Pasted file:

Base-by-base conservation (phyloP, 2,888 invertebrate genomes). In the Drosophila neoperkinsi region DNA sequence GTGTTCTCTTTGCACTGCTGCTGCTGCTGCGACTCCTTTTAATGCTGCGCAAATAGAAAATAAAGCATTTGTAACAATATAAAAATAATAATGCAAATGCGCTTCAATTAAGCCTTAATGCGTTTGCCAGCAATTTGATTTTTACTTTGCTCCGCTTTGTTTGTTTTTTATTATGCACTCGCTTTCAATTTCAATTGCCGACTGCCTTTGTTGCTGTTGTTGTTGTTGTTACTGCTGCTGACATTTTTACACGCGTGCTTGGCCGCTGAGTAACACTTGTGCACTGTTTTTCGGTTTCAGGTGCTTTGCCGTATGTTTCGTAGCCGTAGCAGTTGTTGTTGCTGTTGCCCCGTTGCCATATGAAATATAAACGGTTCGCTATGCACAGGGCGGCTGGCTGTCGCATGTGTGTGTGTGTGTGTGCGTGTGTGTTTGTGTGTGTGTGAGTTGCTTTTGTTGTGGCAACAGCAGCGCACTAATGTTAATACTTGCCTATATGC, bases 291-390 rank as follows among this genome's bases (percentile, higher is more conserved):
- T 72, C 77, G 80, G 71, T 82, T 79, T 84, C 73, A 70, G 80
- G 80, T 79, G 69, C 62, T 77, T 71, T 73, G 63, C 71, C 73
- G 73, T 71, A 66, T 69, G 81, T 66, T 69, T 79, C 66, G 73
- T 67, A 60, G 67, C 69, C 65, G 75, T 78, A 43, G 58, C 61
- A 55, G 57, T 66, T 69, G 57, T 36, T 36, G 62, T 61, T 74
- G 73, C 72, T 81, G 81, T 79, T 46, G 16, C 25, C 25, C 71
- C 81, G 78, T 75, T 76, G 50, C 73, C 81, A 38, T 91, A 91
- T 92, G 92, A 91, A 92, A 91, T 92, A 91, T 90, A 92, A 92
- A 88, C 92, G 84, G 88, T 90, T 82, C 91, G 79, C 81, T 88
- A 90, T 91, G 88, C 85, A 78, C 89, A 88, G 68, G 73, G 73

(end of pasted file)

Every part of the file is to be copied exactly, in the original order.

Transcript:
Base-by-base conservation (phyloP, 2,888 invertebrate genomes). In the Drosophila neoperkinsi region DNA sequence GTGTTCTCTTTGCACTGCTGCTGCTGCTGCGACTCCTTTTAATGCTGCGCAAATAGAAAATAAAGCATTTGTAACAATATAAAAATAATAATGCAAATGCGCTTCAATTAAGCCTTAATGCGTTTGCCAGCAATTTGATTTTTACTTTGCTCCGCTTTGTTTGTTTTTTATTATGCACTCGCTTTCAATTTCAATTGCCGACTGCCTTTGTTGCTGTTGTTGTTGTTGTTACTGCTGCTGACATTTTTACACGCGTGCTTGGCCGCTGAGTAACACTTGTGCACTGTTTTTCGGTTTCAGGTGCTTTGCCGTATGTTTCGTAGCCGTAGCAGTTGTTGTTGCTGTTGCCCCGTTGCCATATGAAATATAAACGGTTCGCTATGCACAGGGCGGCTGGCTGTCGCATGTGTGTGTGTGTGTGTGCGTGTGTGTTTGTGTGTGTGTGAGTTGCTTTTGTTGTGGCAACAGCAGCGCACTAATGTTAATACTTGCCTATATGC, bases 291-390 rank as follows among this genome's bases (percentile, higher is more conserved):
- T 72, C 77, G 80, G 71, T 82, T 79, T 84, C 73, A 70, G 80
- G 80, T 79, G 69, C 62, T 77, T 71, T 73, G 63, C 71, C 73
- G 73, T 71, A 66, T 69, G 81, T 66, T 69, T 79, C 66, G 73
- T 67, A 60, G 67, C 69, C 65, G 75, T 78, A 43, G 58, C 61
- A 55, G 57, T 66, T 69, G 57, T 36, T 36, G 62, T 61, T 74
- G 73, C 72, T 81, G 81, T 79, T 46, G 16, C 25, C 25, C 71
- C 81, G 78, T 75, T 76, G 50, C 73, C 81, A 38, T 91, A 91
- T 92, G 92, A 91, A 92, A 91, T 92, A 91, T 90, A 92, A 92
- A 88, C 92, G 84, G 88, T 90, T 82, C 91, G 79, C 81, T 88
- A 90, T 91, G 88, C 85, A 78, C 89, A 88, G 68, G 73, G 73